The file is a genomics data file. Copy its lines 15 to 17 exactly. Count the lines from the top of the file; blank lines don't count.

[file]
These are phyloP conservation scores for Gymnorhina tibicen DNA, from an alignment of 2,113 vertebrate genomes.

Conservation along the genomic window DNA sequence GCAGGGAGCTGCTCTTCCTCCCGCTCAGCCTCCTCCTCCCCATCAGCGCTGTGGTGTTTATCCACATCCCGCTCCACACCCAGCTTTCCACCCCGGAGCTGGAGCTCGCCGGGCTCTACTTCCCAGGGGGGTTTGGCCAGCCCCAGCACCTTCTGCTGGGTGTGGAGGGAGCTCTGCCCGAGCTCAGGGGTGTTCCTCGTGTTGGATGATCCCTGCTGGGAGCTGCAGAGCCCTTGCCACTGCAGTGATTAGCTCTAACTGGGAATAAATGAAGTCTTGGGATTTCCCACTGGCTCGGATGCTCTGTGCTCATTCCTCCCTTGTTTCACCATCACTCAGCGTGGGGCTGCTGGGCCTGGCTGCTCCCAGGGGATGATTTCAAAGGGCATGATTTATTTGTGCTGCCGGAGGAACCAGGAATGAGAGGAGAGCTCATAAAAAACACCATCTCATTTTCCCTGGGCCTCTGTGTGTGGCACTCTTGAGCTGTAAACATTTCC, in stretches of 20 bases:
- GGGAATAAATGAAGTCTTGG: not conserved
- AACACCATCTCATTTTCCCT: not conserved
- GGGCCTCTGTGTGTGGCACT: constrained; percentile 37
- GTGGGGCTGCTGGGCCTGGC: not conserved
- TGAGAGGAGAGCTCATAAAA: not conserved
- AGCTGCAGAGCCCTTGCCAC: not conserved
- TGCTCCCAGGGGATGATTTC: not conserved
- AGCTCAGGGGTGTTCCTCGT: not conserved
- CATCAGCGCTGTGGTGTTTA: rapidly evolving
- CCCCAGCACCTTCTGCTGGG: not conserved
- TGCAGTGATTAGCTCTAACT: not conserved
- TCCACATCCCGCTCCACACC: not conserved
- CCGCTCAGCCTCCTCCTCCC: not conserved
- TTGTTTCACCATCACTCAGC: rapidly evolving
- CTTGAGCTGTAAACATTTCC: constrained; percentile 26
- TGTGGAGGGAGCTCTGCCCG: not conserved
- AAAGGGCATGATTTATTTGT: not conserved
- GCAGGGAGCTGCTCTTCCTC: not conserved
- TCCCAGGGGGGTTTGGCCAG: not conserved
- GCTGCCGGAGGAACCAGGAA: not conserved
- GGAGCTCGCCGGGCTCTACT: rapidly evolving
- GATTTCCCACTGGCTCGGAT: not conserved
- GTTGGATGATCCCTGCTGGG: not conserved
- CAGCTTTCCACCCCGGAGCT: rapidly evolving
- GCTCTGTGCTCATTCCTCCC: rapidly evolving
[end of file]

- CCGCTCAGCCTCCTCCTCCC: not conserved
- TTGTTTCACCATCACTCAGC: rapidly evolving
- CTTGAGCTGTAAACATTTCC: constrained; percentile 26